Dear Esther - November

Dear Esther,

A dear friend of mine died tragically a few years ago and I am having a hard time getting past it. While most days I manage just fine, there are moments when I unexpectedly feel tearful when I think of her. I see that mutual friends appear to have moved on and I can’t help but feel angry and question whether they cared about her. My anger makes me feel like a bad person and I am ashamed to share to it with others. Is this normal for someone who suddenly lost a dear friend?

Wendy P

Dear Wendy P,

I am sorry to hear about the loss of your close friend. May her memory be a blessing. Grieving for the loss of a loved one can be difficult in most circumstances but a tragic death can make the grieving process complicated. When you lose someone suddenly, you are not only grieving the loss of your friend but living with the way she died and the inability to say your goodbyes. A sudden tragic death can also lead to unanswered questions that can linger and complicate the grief process.

It has only been a few years since your friend died which is not long at all for a sudden death. Your feelings of sadness and anger are part of grieving and should not be ignored. Sadness does seem to come at the most random and inconvenient times. If you are able in the moment, feel the sadness and express it in a healthy way. You can talk to a trusted friend, take a walk, journal about your feelings, look at pictures or take a moment to have a good cry. There is only one healthy way to get through the grieving process and that is to not resist.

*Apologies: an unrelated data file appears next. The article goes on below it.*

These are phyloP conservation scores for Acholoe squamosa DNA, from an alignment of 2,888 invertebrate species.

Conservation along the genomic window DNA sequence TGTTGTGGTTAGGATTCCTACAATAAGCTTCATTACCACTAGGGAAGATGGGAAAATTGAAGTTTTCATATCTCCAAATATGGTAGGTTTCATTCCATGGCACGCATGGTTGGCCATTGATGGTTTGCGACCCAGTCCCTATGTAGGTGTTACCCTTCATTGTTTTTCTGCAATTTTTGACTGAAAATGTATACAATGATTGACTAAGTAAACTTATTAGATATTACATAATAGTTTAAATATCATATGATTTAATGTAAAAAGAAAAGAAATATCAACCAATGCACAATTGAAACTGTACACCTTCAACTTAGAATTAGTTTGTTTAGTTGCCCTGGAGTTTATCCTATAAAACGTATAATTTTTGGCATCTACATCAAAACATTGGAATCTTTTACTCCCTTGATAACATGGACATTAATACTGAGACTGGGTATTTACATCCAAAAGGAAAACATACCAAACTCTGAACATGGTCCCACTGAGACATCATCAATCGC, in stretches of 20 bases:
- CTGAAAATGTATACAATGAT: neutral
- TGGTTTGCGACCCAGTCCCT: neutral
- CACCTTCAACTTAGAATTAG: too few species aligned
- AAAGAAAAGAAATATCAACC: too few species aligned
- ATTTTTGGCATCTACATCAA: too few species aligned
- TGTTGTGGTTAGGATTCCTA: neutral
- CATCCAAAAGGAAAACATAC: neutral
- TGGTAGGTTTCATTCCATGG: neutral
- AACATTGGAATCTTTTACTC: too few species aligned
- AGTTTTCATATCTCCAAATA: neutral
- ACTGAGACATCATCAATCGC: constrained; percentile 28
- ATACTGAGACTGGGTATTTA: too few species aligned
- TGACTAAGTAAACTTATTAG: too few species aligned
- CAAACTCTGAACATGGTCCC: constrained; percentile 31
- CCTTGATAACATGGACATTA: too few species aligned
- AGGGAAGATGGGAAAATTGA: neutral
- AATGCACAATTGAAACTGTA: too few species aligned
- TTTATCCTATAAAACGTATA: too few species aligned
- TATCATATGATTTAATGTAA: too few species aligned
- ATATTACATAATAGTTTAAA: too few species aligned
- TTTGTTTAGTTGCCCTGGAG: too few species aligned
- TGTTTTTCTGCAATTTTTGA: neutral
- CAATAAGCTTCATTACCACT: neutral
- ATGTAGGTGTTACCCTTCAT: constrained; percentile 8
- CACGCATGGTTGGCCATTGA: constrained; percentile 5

In terms of feeling angry because others appear to be further along in the grief process, I caution you about making any kind of assumptions about their grief. Everyone’s comfort level at showing their emotions varies and that person may very well be struggling and not showing it. It’s okay to talk about the person you lost without worrying you are going to make someone feel sad. They are already feeling sad, and you can’t make them feel any worse than they already do. Try not to focus on anyone else’s grief. Focus on taking care of yourself and honoring your friend’s memory. You can do this by donating to your synagogue or a favorite organization in her memory, light a Yahrzeit candle on the anniversary of her death, participate in an activity she would enjoy or even have her favorite dessert in memory of her.

If your feelings should intensify or cause a significant distress or disruption in your life, talk to your physician as your grief may have developed into a clinical depression. You may want to seek out individual counseling or a grief group to support you trough this process. The most important thing to remember is to be gentle with yourself and others for the next few years as

all of you grieve the loss. I like to say that anyone grieving should get a “free pass” for a few years. A free pass entitles them to a gentler approach to conflict, the benefit of the doubt and extra TLC whenever appropriate. As you weather this season of life, my hope for you is to grow as an individual, deepen your friendships through this shared experience and for you to find comfort in honoring your friend’s memory.



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